50
$\begingroup$

Is there a way to prove the following result using connectedness?

Result:

Let $J=\mathbb{R} \setminus \mathbb{Q}$ denote the set of irrational numbers. There is no continuous map $f: \mathbb{R} \rightarrow \mathbb{R}$ such that $f(\mathbb{Q}) \subseteq J$ and $f(J) \subseteq \mathbb{Q}$.

http://planetmath.org/encyclopedia/ThereIsNoContinuousFunctionThatSwitchesTheRationalNumbersWithTheIrrationalNumbers.html

$\endgroup$
6
  • 1
    $\begingroup$ Please make your post self-contained by incorporating the statement. It takes forever for planetmath to render for me. Maintaining the link is fine, so one can see how it is proved there. $\endgroup$ Aug 4, 2011 at 18:18
  • $\begingroup$ @Ross Millikan: just edited it. $\endgroup$
    – user10
    Aug 4, 2011 at 18:22
  • 1
    $\begingroup$ @user10 actually the link is down. $\endgroup$ Feb 21, 2014 at 23:56
  • $\begingroup$ I searched planetmath to find the original linked argument; I think it is here and here If it moves again but stays on the site, a Google search such as site:planetmath.org switch rational irrational baire will find it. $\endgroup$ Jul 7, 2016 at 14:42
  • $\begingroup$ Linked. $\endgroup$ Sep 23, 2017 at 1:05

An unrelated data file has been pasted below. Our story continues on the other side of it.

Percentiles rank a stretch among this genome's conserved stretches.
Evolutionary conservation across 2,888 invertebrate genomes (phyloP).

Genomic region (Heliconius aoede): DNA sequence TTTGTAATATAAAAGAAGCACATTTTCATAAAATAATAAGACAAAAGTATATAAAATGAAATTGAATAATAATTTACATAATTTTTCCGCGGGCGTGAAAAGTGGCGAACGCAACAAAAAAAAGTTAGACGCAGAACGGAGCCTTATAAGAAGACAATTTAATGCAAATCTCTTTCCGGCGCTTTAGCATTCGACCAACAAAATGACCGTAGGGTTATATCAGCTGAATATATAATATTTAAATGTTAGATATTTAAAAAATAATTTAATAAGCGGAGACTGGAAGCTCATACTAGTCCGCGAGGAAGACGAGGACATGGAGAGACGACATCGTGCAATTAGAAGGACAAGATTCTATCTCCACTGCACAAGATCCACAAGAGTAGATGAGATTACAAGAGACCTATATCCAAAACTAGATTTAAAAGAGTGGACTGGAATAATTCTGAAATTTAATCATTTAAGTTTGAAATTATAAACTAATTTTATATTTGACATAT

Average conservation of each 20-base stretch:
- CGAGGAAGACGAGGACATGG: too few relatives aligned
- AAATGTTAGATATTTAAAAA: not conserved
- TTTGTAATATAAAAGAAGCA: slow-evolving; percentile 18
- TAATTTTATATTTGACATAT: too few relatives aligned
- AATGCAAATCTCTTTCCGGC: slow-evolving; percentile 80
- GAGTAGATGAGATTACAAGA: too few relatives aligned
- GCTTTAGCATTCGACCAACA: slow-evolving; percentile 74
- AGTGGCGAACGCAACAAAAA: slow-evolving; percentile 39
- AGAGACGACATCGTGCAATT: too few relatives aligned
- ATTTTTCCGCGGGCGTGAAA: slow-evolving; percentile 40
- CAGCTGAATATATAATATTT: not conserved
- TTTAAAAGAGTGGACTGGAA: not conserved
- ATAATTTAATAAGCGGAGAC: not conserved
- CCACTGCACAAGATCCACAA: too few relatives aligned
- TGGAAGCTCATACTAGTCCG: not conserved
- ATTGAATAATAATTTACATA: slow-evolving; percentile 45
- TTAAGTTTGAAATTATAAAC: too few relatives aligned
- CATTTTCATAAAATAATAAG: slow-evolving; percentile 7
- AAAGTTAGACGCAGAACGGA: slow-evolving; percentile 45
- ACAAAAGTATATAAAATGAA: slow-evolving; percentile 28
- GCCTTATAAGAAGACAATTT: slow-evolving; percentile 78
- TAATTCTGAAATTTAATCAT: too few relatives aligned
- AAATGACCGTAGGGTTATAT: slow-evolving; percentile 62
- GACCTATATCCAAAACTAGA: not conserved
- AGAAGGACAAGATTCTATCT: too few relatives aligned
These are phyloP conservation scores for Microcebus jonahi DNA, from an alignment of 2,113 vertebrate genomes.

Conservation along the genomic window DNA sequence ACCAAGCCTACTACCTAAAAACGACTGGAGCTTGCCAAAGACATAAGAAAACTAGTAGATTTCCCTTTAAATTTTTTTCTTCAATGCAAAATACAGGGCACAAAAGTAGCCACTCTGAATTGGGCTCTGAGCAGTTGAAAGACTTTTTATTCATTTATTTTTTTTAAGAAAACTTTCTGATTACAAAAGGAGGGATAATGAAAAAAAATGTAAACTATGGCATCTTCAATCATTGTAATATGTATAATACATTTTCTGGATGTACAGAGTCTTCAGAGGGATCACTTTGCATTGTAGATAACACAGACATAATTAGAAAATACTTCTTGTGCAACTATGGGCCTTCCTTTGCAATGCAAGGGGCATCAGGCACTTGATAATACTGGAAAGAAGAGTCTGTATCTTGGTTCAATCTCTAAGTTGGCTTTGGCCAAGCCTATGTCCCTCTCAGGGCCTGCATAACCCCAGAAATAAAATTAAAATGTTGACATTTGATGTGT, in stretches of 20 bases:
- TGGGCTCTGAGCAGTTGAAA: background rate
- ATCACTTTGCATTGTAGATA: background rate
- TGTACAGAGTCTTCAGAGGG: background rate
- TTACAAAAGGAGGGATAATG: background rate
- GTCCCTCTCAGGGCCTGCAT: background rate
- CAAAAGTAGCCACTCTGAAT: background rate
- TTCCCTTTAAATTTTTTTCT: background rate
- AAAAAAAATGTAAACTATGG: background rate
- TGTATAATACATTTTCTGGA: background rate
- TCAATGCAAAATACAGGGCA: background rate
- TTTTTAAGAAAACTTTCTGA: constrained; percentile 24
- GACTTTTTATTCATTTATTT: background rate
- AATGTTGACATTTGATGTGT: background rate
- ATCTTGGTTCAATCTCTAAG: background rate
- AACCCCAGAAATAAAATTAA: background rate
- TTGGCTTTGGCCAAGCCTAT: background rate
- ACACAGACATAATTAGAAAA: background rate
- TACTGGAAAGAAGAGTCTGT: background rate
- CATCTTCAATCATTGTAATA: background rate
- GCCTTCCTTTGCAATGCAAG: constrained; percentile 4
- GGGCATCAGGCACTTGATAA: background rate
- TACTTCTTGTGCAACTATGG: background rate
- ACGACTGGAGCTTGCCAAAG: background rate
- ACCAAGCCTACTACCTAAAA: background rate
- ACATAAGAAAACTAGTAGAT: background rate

4 Answers 4

72
$\begingroup$

Here's a way to use connectedness, really amounting to using the intermediate value theorem.

If $f(\mathbb{Q})\subseteq \mathbb R\setminus\mathbb Q$ and $f(\mathbb R\setminus \mathbb Q)\subseteq\mathbb Q$, then $f(0)\neq f(\sqrt 2)$. Because intervals are connected in $\mathbb R$ and $f$ is continuous, $f[0,\sqrt 2]$ is connected. Because connected subsets of $\mathbb R$ are intervals, $f[0,\sqrt 2]$ contains the interval $\left[\min\{f(0),f(\sqrt 2)\},\max\{f(0),f(\sqrt 2)\}\right]$. The set of irrational numbers in this interval is uncountable, yet contained in the countable set $f(\mathbb Q)$, a contradiction.

A slightly briefer outline: The hypothesis implies that $f$ is nonconstant with range contained in the countable set $\mathbb Q\cup f(\mathbb Q)$, whereas the intermediate value theorem and uncountability of $\mathbb R$ imply that a nonconstant continuous function $f:\mathbb R\to\mathbb R$ has uncountable range.

$\endgroup$
5
  • $\begingroup$ thank you, beautiful argument. $\endgroup$
    – user10
    Aug 4, 2011 at 18:31
  • 5
    $\begingroup$ More elementary than a proof using Baire Category! $\endgroup$
    – GEdgar
    Aug 4, 2011 at 18:52
  • 5
    $\begingroup$ I like the second paragraph version $\endgroup$ Dec 29, 2013 at 23:13
  • $\begingroup$ @Jonas Meyer How to prove rigoruosly that $f(\mathbb{Q})$ is countable...a hint would do...I have to do this as a homework question ...i have understood the general idea but unable to express rigoruously the above cardinality argument..thanks $\endgroup$ Mar 22, 2017 at 9:23
  • 2
    $\begingroup$ @spaceman_spiff: If $A=\{a_1,a_2,a_3,\ldots\}$ is a countable set and $f$ is a function defined on $A$, then $f(A)=\{f(a_1),f(a_2),f(a_3),\ldots\}$ is a countable set. $\endgroup$ Mar 23, 2017 at 1:35
21
$\begingroup$

Suppose there is such a mapping $f$. Consider $g:[0,1]\to \mathbb{R}$ defined by $$g(x)=f(x)-x.$$ Suppose that $g(x)\in \mathbb{Q}$ for some $x\in [0,1]$. Then:

  • if $x\in J$, then $g(x)-f(x)\in \mathbb{Q}$, i.e. $x\in \mathbb{Q}$.
  • if $x\in \mathbb{Q}$, then $g(x)+x\in \mathbb{Q}$, i.e. $f(x)\in \mathbb{Q}$, but $f(x)\in J$.